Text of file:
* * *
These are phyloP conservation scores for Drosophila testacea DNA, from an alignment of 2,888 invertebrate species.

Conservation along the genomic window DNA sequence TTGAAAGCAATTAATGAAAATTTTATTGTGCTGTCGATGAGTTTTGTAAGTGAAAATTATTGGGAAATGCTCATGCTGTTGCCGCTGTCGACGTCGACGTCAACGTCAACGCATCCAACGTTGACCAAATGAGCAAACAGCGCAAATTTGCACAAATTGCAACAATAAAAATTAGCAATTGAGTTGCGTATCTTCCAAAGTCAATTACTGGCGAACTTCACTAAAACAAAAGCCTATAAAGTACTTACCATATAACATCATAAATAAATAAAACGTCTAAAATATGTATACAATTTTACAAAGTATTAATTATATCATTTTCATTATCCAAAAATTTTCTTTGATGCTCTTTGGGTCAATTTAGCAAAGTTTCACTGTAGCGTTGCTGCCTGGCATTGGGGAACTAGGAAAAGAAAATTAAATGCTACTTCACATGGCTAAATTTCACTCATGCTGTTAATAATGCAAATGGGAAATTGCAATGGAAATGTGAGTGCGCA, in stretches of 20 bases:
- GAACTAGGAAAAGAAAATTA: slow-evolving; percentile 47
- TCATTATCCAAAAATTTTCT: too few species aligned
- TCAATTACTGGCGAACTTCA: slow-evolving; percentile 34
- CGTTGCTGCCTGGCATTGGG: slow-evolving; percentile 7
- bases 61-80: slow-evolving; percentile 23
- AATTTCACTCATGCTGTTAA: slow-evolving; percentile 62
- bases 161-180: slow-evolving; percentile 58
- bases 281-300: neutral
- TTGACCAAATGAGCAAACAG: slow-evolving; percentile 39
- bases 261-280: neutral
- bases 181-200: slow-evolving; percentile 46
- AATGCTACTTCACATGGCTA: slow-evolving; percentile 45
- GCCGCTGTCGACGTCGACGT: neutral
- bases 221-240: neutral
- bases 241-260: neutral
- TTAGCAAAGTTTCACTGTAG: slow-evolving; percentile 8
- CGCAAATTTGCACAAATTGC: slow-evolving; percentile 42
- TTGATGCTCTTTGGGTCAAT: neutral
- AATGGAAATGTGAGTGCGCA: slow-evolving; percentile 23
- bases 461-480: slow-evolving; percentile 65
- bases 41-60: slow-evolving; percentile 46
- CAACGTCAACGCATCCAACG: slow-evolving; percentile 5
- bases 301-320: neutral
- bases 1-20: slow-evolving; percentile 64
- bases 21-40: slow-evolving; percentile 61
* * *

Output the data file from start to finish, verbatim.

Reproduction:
These are phyloP conservation scores for Drosophila testacea DNA, from an alignment of 2,888 invertebrate species.

Conservation along the genomic window DNA sequence TTGAAAGCAATTAATGAAAATTTTATTGTGCTGTCGATGAGTTTTGTAAGTGAAAATTATTGGGAAATGCTCATGCTGTTGCCGCTGTCGACGTCGACGTCAACGTCAACGCATCCAACGTTGACCAAATGAGCAAACAGCGCAAATTTGCACAAATTGCAACAATAAAAATTAGCAATTGAGTTGCGTATCTTCCAAAGTCAATTACTGGCGAACTTCACTAAAACAAAAGCCTATAAAGTACTTACCATATAACATCATAAATAAATAAAACGTCTAAAATATGTATACAATTTTACAAAGTATTAATTATATCATTTTCATTATCCAAAAATTTTCTTTGATGCTCTTTGGGTCAATTTAGCAAAGTTTCACTGTAGCGTTGCTGCCTGGCATTGGGGAACTAGGAAAAGAAAATTAAATGCTACTTCACATGGCTAAATTTCACTCATGCTGTTAATAATGCAAATGGGAAATTGCAATGGAAATGTGAGTGCGCA, in stretches of 20 bases:
- GAACTAGGAAAAGAAAATTA: slow-evolving; percentile 47
- TCATTATCCAAAAATTTTCT: too few species aligned
- TCAATTACTGGCGAACTTCA: slow-evolving; percentile 34
- CGTTGCTGCCTGGCATTGGG: slow-evolving; percentile 7
- bases 61-80: slow-evolving; percentile 23
- AATTTCACTCATGCTGTTAA: slow-evolving; percentile 62
- bases 161-180: slow-evolving; percentile 58
- bases 281-300: neutral
- TTGACCAAATGAGCAAACAG: slow-evolving; percentile 39
- bases 261-280: neutral
- bases 181-200: slow-evolving; percentile 46
- AATGCTACTTCACATGGCTA: slow-evolving; percentile 45
- GCCGCTGTCGACGTCGACGT: neutral
- bases 221-240: neutral
- bases 241-260: neutral
- TTAGCAAAGTTTCACTGTAG: slow-evolving; percentile 8
- CGCAAATTTGCACAAATTGC: slow-evolving; percentile 42
- TTGATGCTCTTTGGGTCAAT: neutral
- AATGGAAATGTGAGTGCGCA: slow-evolving; percentile 23
- bases 461-480: slow-evolving; percentile 65
- bases 41-60: slow-evolving; percentile 46
- CAACGTCAACGCATCCAACG: slow-evolving; percentile 5
- bases 301-320: neutral
- bases 1-20: slow-evolving; percentile 64
- bases 21-40: slow-evolving; percentile 61